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Where is the Holy Land Compared to Today's Geography?




People often talk about visiting the Holy Land, but where is the Holy Land compared to today’s geography? There are many benefits to visiting the Middle East and seeing these locations for yourself, whether you have religious intent or not. For those who adhere to the Jewish and Christian systems of faith, a wealth of historical knowledge can be found in the region. Though borders have changed over time as kingdoms and dynasties have come and gone, much of what we read about in the Bible can still be understood when we look upon the Holy Land sites with our own eyes. If you’ve asked yourself, “Where is the Holy Land compared to today’s geography?,” let us give you a crash course.


Israel - Where is the Holy Land?


When people talk about “the Holy Land,” what they most often mean is the country of Israel. There are many lands mentioned in the Bible, some of which we’ll discuss later on, but the majority of the action takes place in and around the country now known as Israel.


Jerusalem and the West Bank


Where is the Holy Land? For most people, the city of Jerusalem is its epicenter. Though parts of the city are important to the Muslim faith as well, most of the connections made in this ancient city belong to the Judeo-Christian tradition. The eastern half of Jerusalem is part of the West Bank, a 2000+ square mile piece of land that has gone back and forth in ownership between Jordan and Israel, with the latter currently having possession. Many of the events of the Bible took place within the modern borders of the West Bank.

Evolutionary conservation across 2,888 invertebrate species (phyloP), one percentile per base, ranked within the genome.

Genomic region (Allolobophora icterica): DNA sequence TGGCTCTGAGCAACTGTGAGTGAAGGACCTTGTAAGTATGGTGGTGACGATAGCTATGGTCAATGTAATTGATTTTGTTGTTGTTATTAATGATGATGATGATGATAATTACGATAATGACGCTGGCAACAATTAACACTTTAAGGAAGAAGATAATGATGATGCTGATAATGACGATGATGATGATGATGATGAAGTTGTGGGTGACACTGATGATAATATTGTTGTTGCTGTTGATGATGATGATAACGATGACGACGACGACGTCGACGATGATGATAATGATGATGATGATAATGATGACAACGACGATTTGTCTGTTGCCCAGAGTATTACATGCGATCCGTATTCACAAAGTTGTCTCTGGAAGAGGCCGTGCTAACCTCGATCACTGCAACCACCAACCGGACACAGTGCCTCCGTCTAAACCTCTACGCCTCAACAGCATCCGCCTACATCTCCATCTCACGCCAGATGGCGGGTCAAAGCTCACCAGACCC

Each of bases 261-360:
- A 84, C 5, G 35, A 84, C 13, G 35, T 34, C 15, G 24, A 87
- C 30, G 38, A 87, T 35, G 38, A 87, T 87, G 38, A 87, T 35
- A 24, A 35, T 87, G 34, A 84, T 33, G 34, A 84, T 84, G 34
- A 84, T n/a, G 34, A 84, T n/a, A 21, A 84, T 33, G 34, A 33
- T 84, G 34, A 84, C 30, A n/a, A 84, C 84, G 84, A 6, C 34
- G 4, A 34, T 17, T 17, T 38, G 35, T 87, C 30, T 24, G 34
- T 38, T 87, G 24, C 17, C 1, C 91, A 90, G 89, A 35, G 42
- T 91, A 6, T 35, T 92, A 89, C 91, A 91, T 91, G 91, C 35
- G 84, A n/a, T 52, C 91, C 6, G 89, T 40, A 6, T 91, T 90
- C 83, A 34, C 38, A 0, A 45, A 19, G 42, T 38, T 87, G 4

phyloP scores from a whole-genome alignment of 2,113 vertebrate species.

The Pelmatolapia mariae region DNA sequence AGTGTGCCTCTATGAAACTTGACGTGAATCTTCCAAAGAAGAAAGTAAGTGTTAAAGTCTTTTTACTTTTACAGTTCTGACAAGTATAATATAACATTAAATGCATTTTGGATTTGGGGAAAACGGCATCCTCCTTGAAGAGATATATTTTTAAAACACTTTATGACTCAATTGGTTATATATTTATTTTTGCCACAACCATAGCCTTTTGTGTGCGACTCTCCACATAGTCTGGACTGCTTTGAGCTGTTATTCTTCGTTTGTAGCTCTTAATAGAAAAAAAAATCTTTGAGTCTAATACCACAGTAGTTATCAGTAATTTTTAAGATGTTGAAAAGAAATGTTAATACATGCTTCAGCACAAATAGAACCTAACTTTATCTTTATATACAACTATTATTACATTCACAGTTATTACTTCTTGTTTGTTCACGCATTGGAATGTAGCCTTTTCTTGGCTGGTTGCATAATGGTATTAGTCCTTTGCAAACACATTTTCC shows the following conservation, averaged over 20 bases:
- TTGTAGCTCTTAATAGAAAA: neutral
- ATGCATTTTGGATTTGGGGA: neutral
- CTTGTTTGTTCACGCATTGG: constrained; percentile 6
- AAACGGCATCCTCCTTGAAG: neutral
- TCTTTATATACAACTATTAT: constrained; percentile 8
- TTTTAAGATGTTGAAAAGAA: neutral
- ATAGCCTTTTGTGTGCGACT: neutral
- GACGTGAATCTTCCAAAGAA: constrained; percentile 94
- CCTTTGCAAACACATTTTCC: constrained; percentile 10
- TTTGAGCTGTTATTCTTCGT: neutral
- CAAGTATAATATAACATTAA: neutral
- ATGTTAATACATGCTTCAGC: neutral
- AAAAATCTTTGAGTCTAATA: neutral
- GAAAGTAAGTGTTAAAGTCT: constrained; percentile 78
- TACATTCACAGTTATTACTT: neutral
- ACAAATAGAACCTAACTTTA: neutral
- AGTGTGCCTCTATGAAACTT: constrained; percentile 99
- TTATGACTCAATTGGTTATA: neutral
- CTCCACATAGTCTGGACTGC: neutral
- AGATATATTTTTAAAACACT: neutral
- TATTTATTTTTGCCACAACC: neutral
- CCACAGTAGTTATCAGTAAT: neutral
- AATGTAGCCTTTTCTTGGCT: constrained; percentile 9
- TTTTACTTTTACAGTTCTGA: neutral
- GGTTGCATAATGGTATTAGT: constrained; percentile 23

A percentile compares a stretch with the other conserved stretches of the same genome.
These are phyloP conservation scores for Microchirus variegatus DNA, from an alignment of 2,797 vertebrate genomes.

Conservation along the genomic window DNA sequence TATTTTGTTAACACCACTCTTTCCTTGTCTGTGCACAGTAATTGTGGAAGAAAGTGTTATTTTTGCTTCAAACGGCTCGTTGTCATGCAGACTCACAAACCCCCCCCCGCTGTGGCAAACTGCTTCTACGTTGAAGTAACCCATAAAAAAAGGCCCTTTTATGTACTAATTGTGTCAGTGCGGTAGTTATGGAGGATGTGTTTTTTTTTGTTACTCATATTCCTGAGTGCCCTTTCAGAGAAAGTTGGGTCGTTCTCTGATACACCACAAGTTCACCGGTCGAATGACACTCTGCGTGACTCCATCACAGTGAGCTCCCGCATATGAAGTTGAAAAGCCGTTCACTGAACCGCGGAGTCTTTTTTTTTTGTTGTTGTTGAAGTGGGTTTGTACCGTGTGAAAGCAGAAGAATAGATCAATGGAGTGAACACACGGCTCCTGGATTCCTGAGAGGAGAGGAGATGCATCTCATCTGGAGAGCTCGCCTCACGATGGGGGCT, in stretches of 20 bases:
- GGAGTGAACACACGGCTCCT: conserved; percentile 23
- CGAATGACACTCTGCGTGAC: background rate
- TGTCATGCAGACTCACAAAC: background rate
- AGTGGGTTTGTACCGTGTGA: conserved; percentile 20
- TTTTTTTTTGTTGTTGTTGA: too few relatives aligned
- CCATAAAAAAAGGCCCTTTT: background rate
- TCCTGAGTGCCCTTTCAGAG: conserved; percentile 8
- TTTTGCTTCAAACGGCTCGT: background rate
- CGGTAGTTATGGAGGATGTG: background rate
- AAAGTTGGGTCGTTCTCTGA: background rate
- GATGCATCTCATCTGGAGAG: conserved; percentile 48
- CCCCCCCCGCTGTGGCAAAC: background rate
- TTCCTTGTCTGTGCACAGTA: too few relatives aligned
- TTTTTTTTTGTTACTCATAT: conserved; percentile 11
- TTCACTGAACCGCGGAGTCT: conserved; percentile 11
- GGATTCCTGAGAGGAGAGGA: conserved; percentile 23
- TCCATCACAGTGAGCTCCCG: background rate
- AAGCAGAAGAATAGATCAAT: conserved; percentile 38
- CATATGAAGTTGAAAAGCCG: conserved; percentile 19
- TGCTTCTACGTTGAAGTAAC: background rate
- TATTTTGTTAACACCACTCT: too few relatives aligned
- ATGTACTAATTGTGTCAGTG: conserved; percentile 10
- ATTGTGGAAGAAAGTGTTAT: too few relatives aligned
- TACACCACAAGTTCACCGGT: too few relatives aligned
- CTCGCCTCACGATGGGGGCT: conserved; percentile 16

As for Jerusalem itself, the city and its surrounding area contain an array of unforgettable sites from the life of Jesus and the reigns of Kings David and Solomon. One of the most iconic sites for the Jewish faith is the spot where Solomon had built his temple for the Lord. Despite being destroyed centuries ago, the point where it is believed to have rested (known as the Temple Mount) is still a revered sight today. Of course, the Islamic faith’s Dome of the Rock currently stands at this location, which has led to heated contention. The Christian faith also has a claim to the city of Jerusalem, in that it is here where Jesus Christ’s final days occurred. From the Biblical account of His death, you can still see the Garden of Gethsemane, the Mount of Olives, and the sites where it is believed that Jesus is believed to have been crucified and buried.


Jerusalem isn’t just associated with the death of Jesus, though. Nearby you will see the city of Bethlehem. This is where the Bible tells us Jesus was born. Found only five miles south of the center of Jerusalem is the Church of the Nativity, which is where Jesus is believed to have come into the world. If you’re visiting the Holy Land for the first time, Jerusalem will probably be your main stop.


Jericho is another well-known location from the Bible you can still visit in the West Bank. Around 15 miles northeast of Jerusalem, the spot once boasted the mighty walled city detailed in the Old Testament. You won’t find those walls today, but the years have provided a number of great excavations. Jericho is one of the area’s constant reminders of political fluctuations, as the city has been governed by the Palestinian National Authority since the 1990s.


Another Palestinian city in the West Bank that may be of interest to anyone asking “Where is the Holy Land?” is Hebron. Though not as popular as some other Middle East destinations, Hebron is a vibrant city that is hotly contested in today’s cultural and political landscape. The city is routinely mentioned throughout the Old Testament of the Bible. It is here that David is anointed as the king of Israel. Hebron is also home to the Cave of the Patriarchs. This is where you will find the burial place of Abraham, Isaac, Jacob, and their wives.